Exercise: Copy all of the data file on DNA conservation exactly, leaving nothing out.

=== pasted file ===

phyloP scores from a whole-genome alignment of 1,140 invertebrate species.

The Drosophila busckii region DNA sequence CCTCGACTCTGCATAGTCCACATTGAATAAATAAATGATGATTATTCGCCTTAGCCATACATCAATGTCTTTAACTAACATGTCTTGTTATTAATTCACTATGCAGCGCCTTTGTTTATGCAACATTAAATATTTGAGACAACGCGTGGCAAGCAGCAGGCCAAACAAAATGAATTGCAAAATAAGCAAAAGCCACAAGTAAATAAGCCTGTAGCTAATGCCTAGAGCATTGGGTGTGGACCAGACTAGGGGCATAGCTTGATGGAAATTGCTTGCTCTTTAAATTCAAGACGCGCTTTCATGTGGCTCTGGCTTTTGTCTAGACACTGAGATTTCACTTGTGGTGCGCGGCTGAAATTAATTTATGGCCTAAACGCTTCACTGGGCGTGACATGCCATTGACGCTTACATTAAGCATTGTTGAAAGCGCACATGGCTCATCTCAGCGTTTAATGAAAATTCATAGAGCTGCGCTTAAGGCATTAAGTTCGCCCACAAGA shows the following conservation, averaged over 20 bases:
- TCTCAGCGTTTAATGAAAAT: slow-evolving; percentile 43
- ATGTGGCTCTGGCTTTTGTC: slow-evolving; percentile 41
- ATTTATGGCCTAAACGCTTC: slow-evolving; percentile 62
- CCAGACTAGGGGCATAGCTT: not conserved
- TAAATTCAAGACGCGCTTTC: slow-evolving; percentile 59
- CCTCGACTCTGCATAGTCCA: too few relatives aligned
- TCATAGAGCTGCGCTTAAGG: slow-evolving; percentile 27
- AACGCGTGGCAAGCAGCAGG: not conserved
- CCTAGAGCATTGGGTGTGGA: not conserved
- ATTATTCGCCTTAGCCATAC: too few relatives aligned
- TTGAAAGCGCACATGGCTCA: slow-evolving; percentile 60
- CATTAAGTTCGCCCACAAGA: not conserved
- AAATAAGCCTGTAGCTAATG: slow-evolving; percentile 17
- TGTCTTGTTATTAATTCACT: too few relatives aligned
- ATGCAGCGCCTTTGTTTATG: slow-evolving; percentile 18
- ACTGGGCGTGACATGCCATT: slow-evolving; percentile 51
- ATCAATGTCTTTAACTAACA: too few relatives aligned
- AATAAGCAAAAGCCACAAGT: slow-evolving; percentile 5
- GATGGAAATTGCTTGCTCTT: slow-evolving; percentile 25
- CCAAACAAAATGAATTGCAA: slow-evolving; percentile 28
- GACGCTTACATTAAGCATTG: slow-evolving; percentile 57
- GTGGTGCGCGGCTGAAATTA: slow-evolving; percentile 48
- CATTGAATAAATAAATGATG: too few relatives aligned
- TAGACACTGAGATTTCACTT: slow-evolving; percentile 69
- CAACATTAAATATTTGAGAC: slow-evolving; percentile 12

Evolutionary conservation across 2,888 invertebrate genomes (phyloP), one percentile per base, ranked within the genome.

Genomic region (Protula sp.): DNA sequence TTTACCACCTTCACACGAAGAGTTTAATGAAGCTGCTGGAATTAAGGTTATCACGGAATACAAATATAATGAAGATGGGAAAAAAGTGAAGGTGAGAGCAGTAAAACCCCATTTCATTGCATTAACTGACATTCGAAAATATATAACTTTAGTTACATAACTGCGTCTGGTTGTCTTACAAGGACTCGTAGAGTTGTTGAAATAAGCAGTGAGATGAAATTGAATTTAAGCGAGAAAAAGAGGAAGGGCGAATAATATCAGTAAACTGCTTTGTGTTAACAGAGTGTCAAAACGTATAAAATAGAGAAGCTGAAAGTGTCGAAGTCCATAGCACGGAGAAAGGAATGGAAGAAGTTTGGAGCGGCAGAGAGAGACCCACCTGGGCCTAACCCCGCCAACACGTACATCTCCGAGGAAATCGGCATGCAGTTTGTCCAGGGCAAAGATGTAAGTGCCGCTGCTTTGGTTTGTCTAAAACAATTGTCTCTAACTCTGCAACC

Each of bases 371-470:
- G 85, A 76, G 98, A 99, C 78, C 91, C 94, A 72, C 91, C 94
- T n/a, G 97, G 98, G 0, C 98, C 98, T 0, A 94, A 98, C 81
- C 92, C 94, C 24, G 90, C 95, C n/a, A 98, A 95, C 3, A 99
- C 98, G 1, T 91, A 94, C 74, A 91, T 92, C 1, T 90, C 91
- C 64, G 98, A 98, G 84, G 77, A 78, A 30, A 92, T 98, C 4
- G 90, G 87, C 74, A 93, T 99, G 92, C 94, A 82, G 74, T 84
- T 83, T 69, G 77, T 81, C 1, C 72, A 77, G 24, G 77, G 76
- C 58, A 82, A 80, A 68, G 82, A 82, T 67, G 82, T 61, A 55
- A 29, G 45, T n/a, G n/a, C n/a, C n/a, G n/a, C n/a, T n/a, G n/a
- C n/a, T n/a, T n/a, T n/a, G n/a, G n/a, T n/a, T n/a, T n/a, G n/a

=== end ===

phyloP scores from a whole-genome alignment of 1,140 invertebrate species.

The Drosophila busckii region DNA sequence CCTCGACTCTGCATAGTCCACATTGAATAAATAAATGATGATTATTCGCCTTAGCCATACATCAATGTCTTTAACTAACATGTCTTGTTATTAATTCACTATGCAGCGCCTTTGTTTATGCAACATTAAATATTTGAGACAACGCGTGGCAAGCAGCAGGCCAAACAAAATGAATTGCAAAATAAGCAAAAGCCACAAGTAAATAAGCCTGTAGCTAATGCCTAGAGCATTGGGTGTGGACCAGACTAGGGGCATAGCTTGATGGAAATTGCTTGCTCTTTAAATTCAAGACGCGCTTTCATGTGGCTCTGGCTTTTGTCTAGACACTGAGATTTCACTTGTGGTGCGCGGCTGAAATTAATTTATGGCCTAAACGCTTCACTGGGCGTGACATGCCATTGACGCTTACATTAAGCATTGTTGAAAGCGCACATGGCTCATCTCAGCGTTTAATGAAAATTCATAGAGCTGCGCTTAAGGCATTAAGTTCGCCCACAAGA shows the following conservation, averaged over 20 bases:
- TCTCAGCGTTTAATGAAAAT: slow-evolving; percentile 43
- ATGTGGCTCTGGCTTTTGTC: slow-evolving; percentile 41
- ATTTATGGCCTAAACGCTTC: slow-evolving; percentile 62
- CCAGACTAGGGGCATAGCTT: not conserved
- TAAATTCAAGACGCGCTTTC: slow-evolving; percentile 59
- CCTCGACTCTGCATAGTCCA: too few relatives aligned
- TCATAGAGCTGCGCTTAAGG: slow-evolving; percentile 27
- AACGCGTGGCAAGCAGCAGG: not conserved
- CCTAGAGCATTGGGTGTGGA: not conserved
- ATTATTCGCCTTAGCCATAC: too few relatives aligned
- TTGAAAGCGCACATGGCTCA: slow-evolving; percentile 60
- CATTAAGTTCGCCCACAAGA: not conserved
- AAATAAGCCTGTAGCTAATG: slow-evolving; percentile 17
- TGTCTTGTTATTAATTCACT: too few relatives aligned
- ATGCAGCGCCTTTGTTTATG: slow-evolving; percentile 18
- ACTGGGCGTGACATGCCATT: slow-evolving; percentile 51
- ATCAATGTCTTTAACTAACA: too few relatives aligned
- AATAAGCAAAAGCCACAAGT: slow-evolving; percentile 5
- GATGGAAATTGCTTGCTCTT: slow-evolving; percentile 25
- CCAAACAAAATGAATTGCAA: slow-evolving; percentile 28
- GACGCTTACATTAAGCATTG: slow-evolving; percentile 57
- GTGGTGCGCGGCTGAAATTA: slow-evolving; percentile 48
- CATTGAATAAATAAATGATG: too few relatives aligned
- TAGACACTGAGATTTCACTT: slow-evolving; percentile 69
- CAACATTAAATATTTGAGAC: slow-evolving; percentile 12

Evolutionary conservation across 2,888 invertebrate genomes (phyloP), one percentile per base, ranked within the genome.

Genomic region (Protula sp.): DNA sequence TTTACCACCTTCACACGAAGAGTTTAATGAAGCTGCTGGAATTAAGGTTATCACGGAATACAAATATAATGAAGATGGGAAAAAAGTGAAGGTGAGAGCAGTAAAACCCCATTTCATTGCATTAACTGACATTCGAAAATATATAACTTTAGTTACATAACTGCGTCTGGTTGTCTTACAAGGACTCGTAGAGTTGTTGAAATAAGCAGTGAGATGAAATTGAATTTAAGCGAGAAAAAGAGGAAGGGCGAATAATATCAGTAAACTGCTTTGTGTTAACAGAGTGTCAAAACGTATAAAATAGAGAAGCTGAAAGTGTCGAAGTCCATAGCACGGAGAAAGGAATGGAAGAAGTTTGGAGCGGCAGAGAGAGACCCACCTGGGCCTAACCCCGCCAACACGTACATCTCCGAGGAAATCGGCATGCAGTTTGTCCAGGGCAAAGATGTAAGTGCCGCTGCTTTGGTTTGTCTAAAACAATTGTCTCTAACTCTGCAACC

Each of bases 371-470:
- G 85, A 76, G 98, A 99, C 78, C 91, C 94, A 72, C 91, C 94
- T n/a, G 97, G 98, G 0, C 98, C 98, T 0, A 94, A 98, C 81
- C 92, C 94, C 24, G 90, C 95, C n/a, A 98, A 95, C 3, A 99
- C 98, G 1, T 91, A 94, C 74, A 91, T 92, C 1, T 90, C 91
- C 64, G 98, A 98, G 84, G 77, A 78, A 30, A 92, T 98, C 4
- G 90, G 87, C 74, A 93, T 99, G 92, C 94, A 82, G 74, T 84
- T 83, T 69, G 77, T 81, C 1, C 72, A 77, G 24, G 77, G 76
- C 58, A 82, A 80, A 68, G 82, A 82, T 67, G 82, T 61, A 55
- A 29, G 45, T n/a, G n/a, C n/a, C n/a, G n/a, C n/a, T n/a, G n/a
- C n/a, T n/a, T n/a, T n/a, G n/a, G n/a, T n/a, T n/a, T n/a, G n/a